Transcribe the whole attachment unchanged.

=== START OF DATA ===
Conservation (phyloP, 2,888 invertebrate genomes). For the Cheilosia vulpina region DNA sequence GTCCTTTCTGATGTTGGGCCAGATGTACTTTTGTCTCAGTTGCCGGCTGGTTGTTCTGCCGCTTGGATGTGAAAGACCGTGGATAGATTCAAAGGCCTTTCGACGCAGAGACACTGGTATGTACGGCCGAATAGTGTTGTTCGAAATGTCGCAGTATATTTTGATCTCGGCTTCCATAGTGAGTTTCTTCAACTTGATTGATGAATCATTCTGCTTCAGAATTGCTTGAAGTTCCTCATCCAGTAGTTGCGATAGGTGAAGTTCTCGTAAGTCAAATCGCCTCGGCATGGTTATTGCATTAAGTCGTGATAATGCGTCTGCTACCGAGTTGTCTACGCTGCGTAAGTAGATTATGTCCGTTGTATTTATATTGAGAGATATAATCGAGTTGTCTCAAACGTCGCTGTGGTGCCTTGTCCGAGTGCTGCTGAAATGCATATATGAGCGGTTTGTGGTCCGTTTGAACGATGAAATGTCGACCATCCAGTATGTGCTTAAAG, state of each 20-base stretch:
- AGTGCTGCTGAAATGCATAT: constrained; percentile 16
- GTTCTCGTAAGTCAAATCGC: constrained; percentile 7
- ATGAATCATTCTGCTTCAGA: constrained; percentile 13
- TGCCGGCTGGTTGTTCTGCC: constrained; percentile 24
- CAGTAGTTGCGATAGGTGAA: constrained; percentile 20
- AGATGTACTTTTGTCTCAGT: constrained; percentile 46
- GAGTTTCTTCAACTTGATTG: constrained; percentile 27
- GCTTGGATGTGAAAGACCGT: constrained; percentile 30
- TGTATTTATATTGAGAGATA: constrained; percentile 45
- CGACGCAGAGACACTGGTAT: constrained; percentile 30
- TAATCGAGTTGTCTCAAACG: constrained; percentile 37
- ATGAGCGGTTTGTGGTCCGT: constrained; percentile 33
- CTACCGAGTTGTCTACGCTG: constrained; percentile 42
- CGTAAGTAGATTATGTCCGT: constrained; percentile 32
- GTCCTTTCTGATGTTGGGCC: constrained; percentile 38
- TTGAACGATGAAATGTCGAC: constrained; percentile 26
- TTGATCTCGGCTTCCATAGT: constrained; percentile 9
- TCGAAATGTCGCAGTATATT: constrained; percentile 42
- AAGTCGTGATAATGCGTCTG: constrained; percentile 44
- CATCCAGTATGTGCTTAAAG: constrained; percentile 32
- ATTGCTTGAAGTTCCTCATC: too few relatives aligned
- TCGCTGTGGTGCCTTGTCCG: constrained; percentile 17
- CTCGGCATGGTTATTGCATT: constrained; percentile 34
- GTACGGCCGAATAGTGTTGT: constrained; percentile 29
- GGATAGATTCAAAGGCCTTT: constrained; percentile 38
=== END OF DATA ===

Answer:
Conservation (phyloP, 2,888 invertebrate genomes). For the Cheilosia vulpina region DNA sequence GTCCTTTCTGATGTTGGGCCAGATGTACTTTTGTCTCAGTTGCCGGCTGGTTGTTCTGCCGCTTGGATGTGAAAGACCGTGGATAGATTCAAAGGCCTTTCGACGCAGAGACACTGGTATGTACGGCCGAATAGTGTTGTTCGAAATGTCGCAGTATATTTTGATCTCGGCTTCCATAGTGAGTTTCTTCAACTTGATTGATGAATCATTCTGCTTCAGAATTGCTTGAAGTTCCTCATCCAGTAGTTGCGATAGGTGAAGTTCTCGTAAGTCAAATCGCCTCGGCATGGTTATTGCATTAAGTCGTGATAATGCGTCTGCTACCGAGTTGTCTACGCTGCGTAAGTAGATTATGTCCGTTGTATTTATATTGAGAGATATAATCGAGTTGTCTCAAACGTCGCTGTGGTGCCTTGTCCGAGTGCTGCTGAAATGCATATATGAGCGGTTTGTGGTCCGTTTGAACGATGAAATGTCGACCATCCAGTATGTGCTTAAAG, state of each 20-base stretch:
- AGTGCTGCTGAAATGCATAT: constrained; percentile 16
- GTTCTCGTAAGTCAAATCGC: constrained; percentile 7
- ATGAATCATTCTGCTTCAGA: constrained; percentile 13
- TGCCGGCTGGTTGTTCTGCC: constrained; percentile 24
- CAGTAGTTGCGATAGGTGAA: constrained; percentile 20
- AGATGTACTTTTGTCTCAGT: constrained; percentile 46
- GAGTTTCTTCAACTTGATTG: constrained; percentile 27
- GCTTGGATGTGAAAGACCGT: constrained; percentile 30
- TGTATTTATATTGAGAGATA: constrained; percentile 45
- CGACGCAGAGACACTGGTAT: constrained; percentile 30
- TAATCGAGTTGTCTCAAACG: constrained; percentile 37
- ATGAGCGGTTTGTGGTCCGT: constrained; percentile 33
- CTACCGAGTTGTCTACGCTG: constrained; percentile 42
- CGTAAGTAGATTATGTCCGT: constrained; percentile 32
- GTCCTTTCTGATGTTGGGCC: constrained; percentile 38
- TTGAACGATGAAATGTCGAC: constrained; percentile 26
- TTGATCTCGGCTTCCATAGT: constrained; percentile 9
- TCGAAATGTCGCAGTATATT: constrained; percentile 42
- AAGTCGTGATAATGCGTCTG: constrained; percentile 44
- CATCCAGTATGTGCTTAAAG: constrained; percentile 32
- ATTGCTTGAAGTTCCTCATC: too few relatives aligned
- TCGCTGTGGTGCCTTGTCCG: constrained; percentile 17
- CTCGGCATGGTTATTGCATT: constrained; percentile 34
- GTACGGCCGAATAGTGTTGT: constrained; percentile 29
- GGATAGATTCAAAGGCCTTT: constrained; percentile 38